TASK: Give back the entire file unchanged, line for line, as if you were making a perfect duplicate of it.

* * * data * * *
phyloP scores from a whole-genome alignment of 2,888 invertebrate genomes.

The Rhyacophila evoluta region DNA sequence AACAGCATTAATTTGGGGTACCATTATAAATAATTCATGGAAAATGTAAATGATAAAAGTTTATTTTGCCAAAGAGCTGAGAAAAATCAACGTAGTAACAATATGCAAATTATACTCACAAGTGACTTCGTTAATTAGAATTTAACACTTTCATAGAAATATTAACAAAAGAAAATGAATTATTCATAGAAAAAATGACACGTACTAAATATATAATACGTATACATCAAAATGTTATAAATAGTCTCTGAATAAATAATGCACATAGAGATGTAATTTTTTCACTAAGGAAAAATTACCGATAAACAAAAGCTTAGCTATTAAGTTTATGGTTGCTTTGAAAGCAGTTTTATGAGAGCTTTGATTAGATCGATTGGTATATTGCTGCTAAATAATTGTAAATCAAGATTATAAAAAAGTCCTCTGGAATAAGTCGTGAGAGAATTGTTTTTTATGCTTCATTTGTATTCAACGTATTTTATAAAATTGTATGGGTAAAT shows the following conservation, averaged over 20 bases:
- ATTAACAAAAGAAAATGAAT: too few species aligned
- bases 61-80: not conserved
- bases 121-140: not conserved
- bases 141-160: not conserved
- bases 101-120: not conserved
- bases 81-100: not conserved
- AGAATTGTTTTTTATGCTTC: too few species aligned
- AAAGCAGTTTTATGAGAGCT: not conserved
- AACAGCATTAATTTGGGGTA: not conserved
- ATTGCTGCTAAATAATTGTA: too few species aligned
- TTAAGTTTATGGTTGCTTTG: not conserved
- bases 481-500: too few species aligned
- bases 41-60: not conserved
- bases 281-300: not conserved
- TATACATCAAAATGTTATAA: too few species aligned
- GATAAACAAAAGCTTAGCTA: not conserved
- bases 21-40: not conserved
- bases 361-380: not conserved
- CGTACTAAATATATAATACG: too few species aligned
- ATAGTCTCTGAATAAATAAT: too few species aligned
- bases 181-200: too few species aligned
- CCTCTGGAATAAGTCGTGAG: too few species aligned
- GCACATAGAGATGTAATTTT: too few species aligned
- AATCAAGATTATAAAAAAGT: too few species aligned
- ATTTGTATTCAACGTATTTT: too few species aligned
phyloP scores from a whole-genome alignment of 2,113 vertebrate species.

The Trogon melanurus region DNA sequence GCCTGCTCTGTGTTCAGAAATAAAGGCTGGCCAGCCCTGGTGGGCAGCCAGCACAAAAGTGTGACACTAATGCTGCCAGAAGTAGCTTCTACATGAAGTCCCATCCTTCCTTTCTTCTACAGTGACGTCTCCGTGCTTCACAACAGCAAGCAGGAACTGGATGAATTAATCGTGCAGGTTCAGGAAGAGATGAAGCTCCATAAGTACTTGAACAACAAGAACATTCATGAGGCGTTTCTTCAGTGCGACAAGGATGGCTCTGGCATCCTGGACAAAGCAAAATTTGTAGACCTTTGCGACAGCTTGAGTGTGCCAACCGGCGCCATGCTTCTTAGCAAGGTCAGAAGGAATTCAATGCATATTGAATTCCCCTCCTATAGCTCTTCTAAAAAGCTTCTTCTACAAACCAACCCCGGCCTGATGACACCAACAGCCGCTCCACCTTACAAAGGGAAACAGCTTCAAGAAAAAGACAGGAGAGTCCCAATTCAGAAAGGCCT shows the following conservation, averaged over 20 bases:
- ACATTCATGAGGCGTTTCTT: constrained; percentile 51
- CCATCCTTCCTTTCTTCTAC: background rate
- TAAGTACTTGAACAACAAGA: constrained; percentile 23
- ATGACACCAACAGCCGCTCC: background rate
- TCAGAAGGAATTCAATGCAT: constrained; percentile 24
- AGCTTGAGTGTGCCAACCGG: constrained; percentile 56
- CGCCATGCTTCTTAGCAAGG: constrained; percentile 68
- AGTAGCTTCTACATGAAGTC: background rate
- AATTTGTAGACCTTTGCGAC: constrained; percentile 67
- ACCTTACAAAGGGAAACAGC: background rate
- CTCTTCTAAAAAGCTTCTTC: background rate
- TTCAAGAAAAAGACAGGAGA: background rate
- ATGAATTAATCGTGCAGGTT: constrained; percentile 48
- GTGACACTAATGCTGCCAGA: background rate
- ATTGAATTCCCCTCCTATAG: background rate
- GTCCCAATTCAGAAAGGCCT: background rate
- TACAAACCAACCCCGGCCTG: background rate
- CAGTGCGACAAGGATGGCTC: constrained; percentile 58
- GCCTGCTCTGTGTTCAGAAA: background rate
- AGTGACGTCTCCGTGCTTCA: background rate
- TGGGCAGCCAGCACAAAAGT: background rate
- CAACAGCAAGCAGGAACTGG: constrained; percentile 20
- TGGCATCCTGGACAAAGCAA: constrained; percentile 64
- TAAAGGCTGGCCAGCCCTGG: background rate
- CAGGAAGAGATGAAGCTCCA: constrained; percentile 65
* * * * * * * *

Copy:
phyloP scores from a whole-genome alignment of 2,888 invertebrate genomes.

The Rhyacophila evoluta region DNA sequence AACAGCATTAATTTGGGGTACCATTATAAATAATTCATGGAAAATGTAAATGATAAAAGTTTATTTTGCCAAAGAGCTGAGAAAAATCAACGTAGTAACAATATGCAAATTATACTCACAAGTGACTTCGTTAATTAGAATTTAACACTTTCATAGAAATATTAACAAAAGAAAATGAATTATTCATAGAAAAAATGACACGTACTAAATATATAATACGTATACATCAAAATGTTATAAATAGTCTCTGAATAAATAATGCACATAGAGATGTAATTTTTTCACTAAGGAAAAATTACCGATAAACAAAAGCTTAGCTATTAAGTTTATGGTTGCTTTGAAAGCAGTTTTATGAGAGCTTTGATTAGATCGATTGGTATATTGCTGCTAAATAATTGTAAATCAAGATTATAAAAAAGTCCTCTGGAATAAGTCGTGAGAGAATTGTTTTTTATGCTTCATTTGTATTCAACGTATTTTATAAAATTGTATGGGTAAAT shows the following conservation, averaged over 20 bases:
- ATTAACAAAAGAAAATGAAT: too few species aligned
- bases 61-80: not conserved
- bases 121-140: not conserved
- bases 141-160: not conserved
- bases 101-120: not conserved
- bases 81-100: not conserved
- AGAATTGTTTTTTATGCTTC: too few species aligned
- AAAGCAGTTTTATGAGAGCT: not conserved
- AACAGCATTAATTTGGGGTA: not conserved
- ATTGCTGCTAAATAATTGTA: too few species aligned
- TTAAGTTTATGGTTGCTTTG: not conserved
- bases 481-500: too few species aligned
- bases 41-60: not conserved
- bases 281-300: not conserved
- TATACATCAAAATGTTATAA: too few species aligned
- GATAAACAAAAGCTTAGCTA: not conserved
- bases 21-40: not conserved
- bases 361-380: not conserved
- CGTACTAAATATATAATACG: too few species aligned
- ATAGTCTCTGAATAAATAAT: too few species aligned
- bases 181-200: too few species aligned
- CCTCTGGAATAAGTCGTGAG: too few species aligned
- GCACATAGAGATGTAATTTT: too few species aligned
- AATCAAGATTATAAAAAAGT: too few species aligned
- ATTTGTATTCAACGTATTTT: too few species aligned
phyloP scores from a whole-genome alignment of 2,113 vertebrate species.

The Trogon melanurus region DNA sequence GCCTGCTCTGTGTTCAGAAATAAAGGCTGGCCAGCCCTGGTGGGCAGCCAGCACAAAAGTGTGACACTAATGCTGCCAGAAGTAGCTTCTACATGAAGTCCCATCCTTCCTTTCTTCTACAGTGACGTCTCCGTGCTTCACAACAGCAAGCAGGAACTGGATGAATTAATCGTGCAGGTTCAGGAAGAGATGAAGCTCCATAAGTACTTGAACAACAAGAACATTCATGAGGCGTTTCTTCAGTGCGACAAGGATGGCTCTGGCATCCTGGACAAAGCAAAATTTGTAGACCTTTGCGACAGCTTGAGTGTGCCAACCGGCGCCATGCTTCTTAGCAAGGTCAGAAGGAATTCAATGCATATTGAATTCCCCTCCTATAGCTCTTCTAAAAAGCTTCTTCTACAAACCAACCCCGGCCTGATGACACCAACAGCCGCTCCACCTTACAAAGGGAAACAGCTTCAAGAAAAAGACAGGAGAGTCCCAATTCAGAAAGGCCT shows the following conservation, averaged over 20 bases:
- ACATTCATGAGGCGTTTCTT: constrained; percentile 51
- CCATCCTTCCTTTCTTCTAC: background rate
- TAAGTACTTGAACAACAAGA: constrained; percentile 23
- ATGACACCAACAGCCGCTCC: background rate
- TCAGAAGGAATTCAATGCAT: constrained; percentile 24
- AGCTTGAGTGTGCCAACCGG: constrained; percentile 56
- CGCCATGCTTCTTAGCAAGG: constrained; percentile 68
- AGTAGCTTCTACATGAAGTC: background rate
- AATTTGTAGACCTTTGCGAC: constrained; percentile 67
- ACCTTACAAAGGGAAACAGC: background rate
- CTCTTCTAAAAAGCTTCTTC: background rate
- TTCAAGAAAAAGACAGGAGA: background rate
- ATGAATTAATCGTGCAGGTT: constrained; percentile 48
- GTGACACTAATGCTGCCAGA: background rate
- ATTGAATTCCCCTCCTATAG: background rate
- GTCCCAATTCAGAAAGGCCT: background rate
- TACAAACCAACCCCGGCCTG: background rate
- CAGTGCGACAAGGATGGCTC: constrained; percentile 58
- GCCTGCTCTGTGTTCAGAAA: background rate
- AGTGACGTCTCCGTGCTTCA: background rate
- TGGGCAGCCAGCACAAAAGT: background rate
- CAACAGCAAGCAGGAACTGG: constrained; percentile 20
- TGGCATCCTGGACAAAGCAA: constrained; percentile 64
- TAAAGGCTGGCCAGCCCTGG: background rate
- CAGGAAGAGATGAAGCTCCA: constrained; percentile 65